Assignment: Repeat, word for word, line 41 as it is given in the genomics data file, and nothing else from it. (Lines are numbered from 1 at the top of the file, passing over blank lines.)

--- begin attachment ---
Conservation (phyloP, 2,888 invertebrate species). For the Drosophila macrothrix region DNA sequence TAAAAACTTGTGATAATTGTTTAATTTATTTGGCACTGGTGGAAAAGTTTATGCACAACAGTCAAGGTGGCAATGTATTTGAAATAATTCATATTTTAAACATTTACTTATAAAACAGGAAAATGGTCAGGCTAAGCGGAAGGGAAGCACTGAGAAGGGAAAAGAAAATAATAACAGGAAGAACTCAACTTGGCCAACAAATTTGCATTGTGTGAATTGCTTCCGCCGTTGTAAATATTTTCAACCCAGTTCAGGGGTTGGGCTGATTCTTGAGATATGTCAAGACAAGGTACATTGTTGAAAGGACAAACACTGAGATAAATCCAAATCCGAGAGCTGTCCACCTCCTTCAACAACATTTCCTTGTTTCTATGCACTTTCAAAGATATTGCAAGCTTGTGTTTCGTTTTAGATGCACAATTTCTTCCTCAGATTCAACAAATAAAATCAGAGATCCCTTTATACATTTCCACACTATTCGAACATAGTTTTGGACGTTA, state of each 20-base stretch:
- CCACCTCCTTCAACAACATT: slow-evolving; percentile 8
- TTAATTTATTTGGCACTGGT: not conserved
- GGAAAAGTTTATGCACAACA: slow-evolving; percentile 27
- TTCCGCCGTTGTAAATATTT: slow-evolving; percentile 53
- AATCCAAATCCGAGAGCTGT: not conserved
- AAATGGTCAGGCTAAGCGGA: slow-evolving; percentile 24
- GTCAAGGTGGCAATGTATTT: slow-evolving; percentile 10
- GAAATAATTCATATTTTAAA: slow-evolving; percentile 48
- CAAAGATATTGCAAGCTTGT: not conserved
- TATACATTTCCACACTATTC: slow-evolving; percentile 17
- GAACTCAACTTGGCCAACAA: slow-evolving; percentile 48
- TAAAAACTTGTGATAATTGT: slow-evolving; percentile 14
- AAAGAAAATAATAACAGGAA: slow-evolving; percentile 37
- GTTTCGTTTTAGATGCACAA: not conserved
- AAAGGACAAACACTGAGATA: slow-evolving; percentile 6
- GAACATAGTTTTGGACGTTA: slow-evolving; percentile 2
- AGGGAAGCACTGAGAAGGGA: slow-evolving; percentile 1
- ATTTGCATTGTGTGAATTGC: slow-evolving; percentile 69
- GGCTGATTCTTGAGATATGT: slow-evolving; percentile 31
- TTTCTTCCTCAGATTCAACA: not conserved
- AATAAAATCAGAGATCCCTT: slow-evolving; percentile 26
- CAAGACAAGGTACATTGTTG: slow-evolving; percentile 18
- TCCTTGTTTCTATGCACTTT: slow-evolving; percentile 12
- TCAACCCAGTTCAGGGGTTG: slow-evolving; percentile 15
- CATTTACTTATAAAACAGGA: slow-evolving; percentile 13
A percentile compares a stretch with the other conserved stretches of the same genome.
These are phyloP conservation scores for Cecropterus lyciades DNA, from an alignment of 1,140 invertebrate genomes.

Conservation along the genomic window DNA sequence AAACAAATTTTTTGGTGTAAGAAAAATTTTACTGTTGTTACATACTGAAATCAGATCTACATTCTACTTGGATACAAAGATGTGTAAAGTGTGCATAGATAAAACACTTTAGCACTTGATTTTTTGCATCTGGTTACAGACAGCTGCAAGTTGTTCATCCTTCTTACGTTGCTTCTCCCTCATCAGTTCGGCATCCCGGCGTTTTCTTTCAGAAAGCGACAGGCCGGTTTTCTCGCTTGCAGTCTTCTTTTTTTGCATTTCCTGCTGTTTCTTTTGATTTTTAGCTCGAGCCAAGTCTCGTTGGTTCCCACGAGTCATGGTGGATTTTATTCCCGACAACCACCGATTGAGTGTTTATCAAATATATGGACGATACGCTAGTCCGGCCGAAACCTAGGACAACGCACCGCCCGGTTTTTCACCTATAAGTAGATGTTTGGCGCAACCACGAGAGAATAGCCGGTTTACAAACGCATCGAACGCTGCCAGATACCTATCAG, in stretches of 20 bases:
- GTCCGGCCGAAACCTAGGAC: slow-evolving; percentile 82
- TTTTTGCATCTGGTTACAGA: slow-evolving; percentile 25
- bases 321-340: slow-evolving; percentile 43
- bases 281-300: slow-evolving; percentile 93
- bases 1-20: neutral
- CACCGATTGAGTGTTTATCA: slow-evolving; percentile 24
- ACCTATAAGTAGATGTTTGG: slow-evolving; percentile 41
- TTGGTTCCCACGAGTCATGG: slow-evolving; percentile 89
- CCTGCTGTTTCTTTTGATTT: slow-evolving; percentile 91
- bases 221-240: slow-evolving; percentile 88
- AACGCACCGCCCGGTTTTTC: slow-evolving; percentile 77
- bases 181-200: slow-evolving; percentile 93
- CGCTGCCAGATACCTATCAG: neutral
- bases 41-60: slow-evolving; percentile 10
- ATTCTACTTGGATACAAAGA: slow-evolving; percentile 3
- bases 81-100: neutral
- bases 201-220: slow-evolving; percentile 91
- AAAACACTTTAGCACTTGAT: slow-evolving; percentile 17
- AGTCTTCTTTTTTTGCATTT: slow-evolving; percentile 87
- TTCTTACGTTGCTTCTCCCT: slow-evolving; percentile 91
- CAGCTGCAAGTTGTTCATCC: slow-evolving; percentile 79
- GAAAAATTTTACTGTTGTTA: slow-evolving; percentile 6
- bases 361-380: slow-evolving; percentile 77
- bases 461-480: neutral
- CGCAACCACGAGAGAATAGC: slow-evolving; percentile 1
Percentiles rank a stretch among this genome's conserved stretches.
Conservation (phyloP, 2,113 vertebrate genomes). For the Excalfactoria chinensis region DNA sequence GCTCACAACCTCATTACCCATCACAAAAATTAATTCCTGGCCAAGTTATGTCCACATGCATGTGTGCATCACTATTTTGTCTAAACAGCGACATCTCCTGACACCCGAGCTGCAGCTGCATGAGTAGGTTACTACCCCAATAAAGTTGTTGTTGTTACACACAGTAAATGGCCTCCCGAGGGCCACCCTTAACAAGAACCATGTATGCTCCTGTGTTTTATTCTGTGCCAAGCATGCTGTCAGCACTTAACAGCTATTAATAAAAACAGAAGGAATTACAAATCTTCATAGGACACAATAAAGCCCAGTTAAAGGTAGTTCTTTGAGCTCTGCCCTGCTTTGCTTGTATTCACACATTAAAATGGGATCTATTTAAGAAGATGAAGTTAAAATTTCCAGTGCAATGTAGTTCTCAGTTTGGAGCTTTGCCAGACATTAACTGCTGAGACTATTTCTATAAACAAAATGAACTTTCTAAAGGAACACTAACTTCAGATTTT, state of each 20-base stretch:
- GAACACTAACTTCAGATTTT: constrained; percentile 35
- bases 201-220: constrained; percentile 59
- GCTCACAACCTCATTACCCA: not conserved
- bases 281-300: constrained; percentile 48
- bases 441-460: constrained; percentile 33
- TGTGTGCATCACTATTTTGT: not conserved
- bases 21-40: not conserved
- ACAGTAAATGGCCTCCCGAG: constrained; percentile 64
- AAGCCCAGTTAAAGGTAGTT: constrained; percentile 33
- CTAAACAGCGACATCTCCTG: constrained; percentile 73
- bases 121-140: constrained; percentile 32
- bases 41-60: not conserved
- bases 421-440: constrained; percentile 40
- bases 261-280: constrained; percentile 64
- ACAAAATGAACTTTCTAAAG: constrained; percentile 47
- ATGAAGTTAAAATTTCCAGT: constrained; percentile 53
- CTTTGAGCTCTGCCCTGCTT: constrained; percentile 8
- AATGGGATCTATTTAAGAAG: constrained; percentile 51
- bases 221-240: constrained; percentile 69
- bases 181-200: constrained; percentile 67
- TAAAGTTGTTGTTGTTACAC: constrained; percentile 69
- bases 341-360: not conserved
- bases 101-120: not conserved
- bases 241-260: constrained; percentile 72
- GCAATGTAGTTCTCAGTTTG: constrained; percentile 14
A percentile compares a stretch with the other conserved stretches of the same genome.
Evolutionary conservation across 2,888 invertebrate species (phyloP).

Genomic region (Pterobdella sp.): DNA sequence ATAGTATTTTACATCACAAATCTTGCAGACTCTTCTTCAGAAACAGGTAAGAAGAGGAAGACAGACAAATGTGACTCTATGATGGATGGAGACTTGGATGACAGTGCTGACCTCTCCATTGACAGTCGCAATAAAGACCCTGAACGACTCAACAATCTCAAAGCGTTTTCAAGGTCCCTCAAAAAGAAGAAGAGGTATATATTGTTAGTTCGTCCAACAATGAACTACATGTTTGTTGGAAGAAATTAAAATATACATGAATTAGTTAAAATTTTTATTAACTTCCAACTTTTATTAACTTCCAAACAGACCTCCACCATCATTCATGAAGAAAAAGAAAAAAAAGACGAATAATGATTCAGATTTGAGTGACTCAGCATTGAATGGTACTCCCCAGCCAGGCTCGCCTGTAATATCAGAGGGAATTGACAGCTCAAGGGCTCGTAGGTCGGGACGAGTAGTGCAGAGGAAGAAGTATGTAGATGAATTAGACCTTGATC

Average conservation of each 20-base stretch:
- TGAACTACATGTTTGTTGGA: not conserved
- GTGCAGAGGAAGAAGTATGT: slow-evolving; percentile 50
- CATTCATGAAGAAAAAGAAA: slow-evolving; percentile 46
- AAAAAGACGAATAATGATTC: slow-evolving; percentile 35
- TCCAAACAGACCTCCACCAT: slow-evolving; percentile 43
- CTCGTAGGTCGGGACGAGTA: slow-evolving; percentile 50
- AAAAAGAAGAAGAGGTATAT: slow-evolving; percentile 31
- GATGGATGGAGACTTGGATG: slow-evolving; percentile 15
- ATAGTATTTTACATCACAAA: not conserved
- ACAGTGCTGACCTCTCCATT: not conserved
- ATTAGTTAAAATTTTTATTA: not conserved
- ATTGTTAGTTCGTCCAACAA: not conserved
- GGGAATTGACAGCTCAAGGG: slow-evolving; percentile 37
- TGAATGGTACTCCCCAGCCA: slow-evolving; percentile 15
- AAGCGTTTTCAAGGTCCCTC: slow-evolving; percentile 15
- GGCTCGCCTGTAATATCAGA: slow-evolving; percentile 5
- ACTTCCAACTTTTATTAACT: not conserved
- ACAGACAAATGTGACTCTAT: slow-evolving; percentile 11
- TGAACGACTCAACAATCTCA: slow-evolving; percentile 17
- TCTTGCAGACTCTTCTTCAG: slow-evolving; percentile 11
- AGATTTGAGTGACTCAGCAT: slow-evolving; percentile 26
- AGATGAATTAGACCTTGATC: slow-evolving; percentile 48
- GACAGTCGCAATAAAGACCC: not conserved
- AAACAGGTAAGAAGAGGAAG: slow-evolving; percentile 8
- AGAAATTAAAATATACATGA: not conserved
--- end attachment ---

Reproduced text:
- bases 181-200: slow-evolving; percentile 93